In terms of vaccine commercialisation, CanSinoBIO takes a localising approach and is open to partnership in order to effect in-country manufacture.

“We're following the same approach that we are following in Southeast or Central Asia,” he says. “We're looking at potential partners to license our products with, obtain registration, and then commercialise. When those partners have manufacturing capabilities, CanSinoBIO is fully open to doing technology transfers. We are not obsessed by the idea of having our own subsidiaries everywhere.”

Equitable access to vaccines, autonomising LMICs

“It's the famous parable of fishing,” Morgon explains. “If someone is hungry and you give him a fish, you're feeding for one day. If you teach him how to fish, you feed him for life. In a way, when you get to a point of tech transfer, you actually increase the autonomy of the country, and the self-sufficiency at the country level. You facilitate access to the vaccines. You make sure that they're available locally. Otherwise, those countries that do not manufacture vaccines depend on importing everything they consume. We've seen the limitation of this situation during the COVID-19 pandemic, where having a small number of large facilities essentially creates as many bottlenecks.”

Furthermore, it is a question of affordability. And when production is done locally, “you get the economics right”.

“When you look at the reality of LMICs, you have some countries that are still labelled emerging countries that have emerged already from the infrastructure, from the governance perspectives,” Morgon explains. “Although you may have nuances between the rural areas and the urban areas, the point is that I still find it personally extremely rewarding to, hopefully, be making a difference, helping those countries access products or essential tools from the public health perspective.”

“After access to clean water, vaccines are the only human intervention that have such a positive impact on life expectancy,” he continues. “Before clean water, people were dying of typhoid, of cholera, of other things, but, of course, you can have the cleanest possible tap water, but it doesn't do anything against airborne pathogens or vector-borne pathogens.”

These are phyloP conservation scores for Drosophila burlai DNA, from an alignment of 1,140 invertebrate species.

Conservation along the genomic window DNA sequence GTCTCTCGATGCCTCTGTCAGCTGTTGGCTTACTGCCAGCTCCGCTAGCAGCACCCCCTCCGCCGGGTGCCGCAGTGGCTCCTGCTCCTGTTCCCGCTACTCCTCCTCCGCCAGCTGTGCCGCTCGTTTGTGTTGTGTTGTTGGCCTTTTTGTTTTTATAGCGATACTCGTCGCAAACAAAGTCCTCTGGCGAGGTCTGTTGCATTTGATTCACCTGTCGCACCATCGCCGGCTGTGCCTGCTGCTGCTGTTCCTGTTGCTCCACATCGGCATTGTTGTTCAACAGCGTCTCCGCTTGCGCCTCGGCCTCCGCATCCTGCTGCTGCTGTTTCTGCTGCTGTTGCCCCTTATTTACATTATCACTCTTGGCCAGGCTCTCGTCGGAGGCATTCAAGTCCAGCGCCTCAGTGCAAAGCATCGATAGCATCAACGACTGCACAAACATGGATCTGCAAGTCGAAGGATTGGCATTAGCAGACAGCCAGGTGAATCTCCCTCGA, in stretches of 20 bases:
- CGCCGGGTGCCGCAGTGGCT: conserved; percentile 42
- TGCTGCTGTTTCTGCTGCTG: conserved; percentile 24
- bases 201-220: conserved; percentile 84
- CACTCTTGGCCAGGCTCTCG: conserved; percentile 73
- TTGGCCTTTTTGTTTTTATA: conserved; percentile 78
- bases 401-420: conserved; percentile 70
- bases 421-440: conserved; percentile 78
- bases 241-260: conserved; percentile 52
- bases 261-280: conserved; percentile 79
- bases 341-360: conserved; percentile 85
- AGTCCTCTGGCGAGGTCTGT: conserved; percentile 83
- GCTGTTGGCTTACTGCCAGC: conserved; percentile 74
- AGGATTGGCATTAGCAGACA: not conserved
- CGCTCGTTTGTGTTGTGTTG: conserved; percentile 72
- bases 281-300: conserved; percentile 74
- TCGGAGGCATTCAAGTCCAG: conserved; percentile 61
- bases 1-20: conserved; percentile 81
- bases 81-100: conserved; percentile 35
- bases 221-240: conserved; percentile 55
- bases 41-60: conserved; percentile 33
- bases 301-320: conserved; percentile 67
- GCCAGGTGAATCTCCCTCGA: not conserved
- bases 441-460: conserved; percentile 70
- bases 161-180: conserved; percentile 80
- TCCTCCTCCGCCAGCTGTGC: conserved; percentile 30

The pleasure of making a difference: Facilitating trust

For Morgon, it’s ‘exciting’ to be part of an organisation that has an intent that resonates with his own personal aspirations and values. Having worked at least once in 67 countries, he has first-hand experience in emerging countries. Also on the board of several European companies, including four operating in vaccines and vaccine technology, Morgon is certainly immersed in the topic. For him, it’s about “the pleasure of making a difference”.

Morgon considers the work he does with CanSinoBIO to be a privilege. Before working in industry, he worked for three years in a hospital doing clinical pharmacology. He has clinical experience and never forgets the patients he saw at the beginning of his career:

“When you have an opportunity to work on products that make a real difference and when you participate in vaccination campaigns, and you see what you see in the eyes of the mothers bringing you their babies, that they trust you, that they trust a vaccine, and that they expect you to make a difference, well, you have a sense of both responsibility and achievement when it's done, which is unbeatable. You feel you're making something useful.

“I turned 60 this year. It's very exciting to be here. I know that the biggest portion of my career is behind me now, but I'm still looking forward to the years I still have. I have no intention to retire anytime soon; I'm having fun doing what I'm doing,” he concludes.

About the interviewee

Dr Pierre Armand Morgon

Pierre A. MORGON is CEO of MRGN Advisors, Executive Vice President, Portfolio Strategy and Supranational Affairs at CanSino Biologics and Regional Partner for Switzerland at Merieux Equity Partners. He is Chairman of the Boards of Eurocine Vaccines, MYCB1, Kupando and Health Technologies Holding, as well as Non-Executive Director to the Boards of Vaccitech, Univercells, Amoeba and Limula. 

Pierre has over 35 years of experience in the global life science industry, especially with specialty care, vaccines and immunotherapy, at the helm of international operations, in C-level positions at global level in multinational corporations and as CEO of start-up companies.  He is a lecturer in several MBA programs and in life science conferences, and at the Mass Challenge incubator in Switzerland where he is also a mentor for start-up life sciences companies.

He holds a Doctorate of Pharmacy, a Master in Business Law and a MBA, and he is an alumnus of INSEAD and IMD.

About CanSino Biologics

cansinobioCanSinoBIO is a leading biopharmaceutical company committed to research, production, and commercialisation of innovative vaccines for global public health security. It possesses five key platform technologies including viral vector-based technology, synthetic vaccine technology, protein structure design and recombinant VLP technology, mRNA vaccine technology, as well as formulation and delivery technology. As of today, it has established a rich portfolio of pipeline products preventing more than 10 diseases. Additional information can be found online at